A Mischief Of Magpies

If the Sun were the size of a beach ball then Jupiter would be the size of a golf ball and a Mischief of Magpies would be as small as a pea.

Friday, March 31, 2006

A pile of crap by any other name ...

A somewhat desultary conversation half-started over at 'la Rullsenberg' the other day, when the 'understudy', Anna Waites, running the site in Lisa's absence, used the phrase "quality TV" which I suggested was an oxymoron. It rapidly declined into an agreement that one should try and define the word 'quality' in this context. I suggested to the no doubt younger-than-me correspondents (well, everyone's younger than me these days, dammit!) to try and imagine reaching the age of 60 plus and deciding which current or recent TV programs they would be thrilled to see again.

I thought, in the circs, that the least I could do from my age of 66 was to try the experiment for myself. Immediately I became aware of the enticing dangers of mere nostalgia. Thus, Z Cars, which was required viewing in my barrack-room in the 1960s (required that is, or the 'Scousers' would turn ugly - than which etc, etc.)) was an excellent forerunner of the modern Police series which now seem to fill so many of the channels. But would it stand up today and earn a place under the heading of 'Quality'? I doubt it.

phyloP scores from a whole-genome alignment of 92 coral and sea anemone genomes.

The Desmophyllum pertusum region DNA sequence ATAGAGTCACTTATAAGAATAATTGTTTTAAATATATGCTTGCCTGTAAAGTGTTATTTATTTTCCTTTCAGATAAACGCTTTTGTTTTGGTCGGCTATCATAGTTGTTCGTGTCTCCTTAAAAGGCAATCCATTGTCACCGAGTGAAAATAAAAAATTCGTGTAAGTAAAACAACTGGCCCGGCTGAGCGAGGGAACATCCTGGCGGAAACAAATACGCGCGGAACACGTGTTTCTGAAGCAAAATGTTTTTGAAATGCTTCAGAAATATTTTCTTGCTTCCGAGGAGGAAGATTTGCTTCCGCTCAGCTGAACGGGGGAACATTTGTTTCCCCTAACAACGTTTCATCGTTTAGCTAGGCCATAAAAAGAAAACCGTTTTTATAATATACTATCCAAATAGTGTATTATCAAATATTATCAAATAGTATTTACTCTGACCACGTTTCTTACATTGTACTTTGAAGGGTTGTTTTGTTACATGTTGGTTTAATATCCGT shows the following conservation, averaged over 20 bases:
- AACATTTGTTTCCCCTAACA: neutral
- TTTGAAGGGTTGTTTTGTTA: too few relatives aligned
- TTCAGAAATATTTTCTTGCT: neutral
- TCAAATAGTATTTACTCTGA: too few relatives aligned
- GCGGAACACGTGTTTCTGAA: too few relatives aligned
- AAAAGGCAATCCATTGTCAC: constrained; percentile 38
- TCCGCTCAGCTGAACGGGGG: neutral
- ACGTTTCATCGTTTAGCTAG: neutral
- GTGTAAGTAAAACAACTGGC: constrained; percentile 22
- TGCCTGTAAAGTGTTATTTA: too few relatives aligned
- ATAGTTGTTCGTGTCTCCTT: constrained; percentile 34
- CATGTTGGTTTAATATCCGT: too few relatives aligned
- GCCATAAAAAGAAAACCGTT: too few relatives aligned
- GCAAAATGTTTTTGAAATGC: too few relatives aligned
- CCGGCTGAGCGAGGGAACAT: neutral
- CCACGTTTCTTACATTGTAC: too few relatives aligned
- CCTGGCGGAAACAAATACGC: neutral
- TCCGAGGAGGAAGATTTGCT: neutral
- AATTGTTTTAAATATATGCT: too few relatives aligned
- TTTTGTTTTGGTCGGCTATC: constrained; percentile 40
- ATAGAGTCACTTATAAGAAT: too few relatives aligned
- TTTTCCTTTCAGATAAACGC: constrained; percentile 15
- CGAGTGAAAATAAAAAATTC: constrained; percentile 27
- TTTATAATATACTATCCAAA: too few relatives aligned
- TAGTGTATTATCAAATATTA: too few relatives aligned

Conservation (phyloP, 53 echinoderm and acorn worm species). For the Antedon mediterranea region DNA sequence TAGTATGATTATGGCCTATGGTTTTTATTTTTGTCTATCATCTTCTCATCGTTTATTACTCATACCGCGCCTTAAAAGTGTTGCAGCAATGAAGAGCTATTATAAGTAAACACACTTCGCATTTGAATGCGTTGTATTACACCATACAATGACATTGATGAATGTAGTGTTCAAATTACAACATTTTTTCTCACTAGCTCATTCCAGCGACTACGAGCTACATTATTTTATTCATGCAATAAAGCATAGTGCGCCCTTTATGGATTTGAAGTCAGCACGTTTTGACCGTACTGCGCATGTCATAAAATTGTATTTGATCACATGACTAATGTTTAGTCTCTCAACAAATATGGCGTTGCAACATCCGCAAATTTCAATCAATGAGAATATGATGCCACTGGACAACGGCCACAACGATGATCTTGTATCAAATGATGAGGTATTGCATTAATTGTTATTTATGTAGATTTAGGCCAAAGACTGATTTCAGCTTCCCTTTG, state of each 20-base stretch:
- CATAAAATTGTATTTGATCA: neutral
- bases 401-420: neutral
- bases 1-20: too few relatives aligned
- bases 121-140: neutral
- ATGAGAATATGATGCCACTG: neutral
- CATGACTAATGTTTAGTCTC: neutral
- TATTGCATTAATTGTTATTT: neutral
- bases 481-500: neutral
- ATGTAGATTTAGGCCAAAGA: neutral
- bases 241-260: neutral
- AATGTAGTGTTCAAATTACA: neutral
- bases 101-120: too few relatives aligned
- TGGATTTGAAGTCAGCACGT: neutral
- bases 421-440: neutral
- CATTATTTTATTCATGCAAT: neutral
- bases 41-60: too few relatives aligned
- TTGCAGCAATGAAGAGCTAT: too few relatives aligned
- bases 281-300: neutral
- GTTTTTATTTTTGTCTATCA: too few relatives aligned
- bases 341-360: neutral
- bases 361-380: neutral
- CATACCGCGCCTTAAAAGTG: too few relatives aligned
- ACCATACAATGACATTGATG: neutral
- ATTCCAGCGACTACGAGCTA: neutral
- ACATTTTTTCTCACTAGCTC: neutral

The only program I can think of, and which I can confirm from experience that it reached the required standard because recently a good friend gave me the two BBC videos as a gift, is Tinker, Tailor, Soldier, Spy. This is more than just 'quality', it is excellence of the highest degree. The plot is intricate and intelligent, the playing of all the actors in roles both big and small took full advantage of a superb script and resulted in a production that was both subtle and profound. Tinker, Tailor, Soldier, Spy is one that will last and if anyone hasn't seen it, I urge you to buy the two videos.

Anyone else got a TV program they think will qualify as one they would look forward to seeing again in their sixties?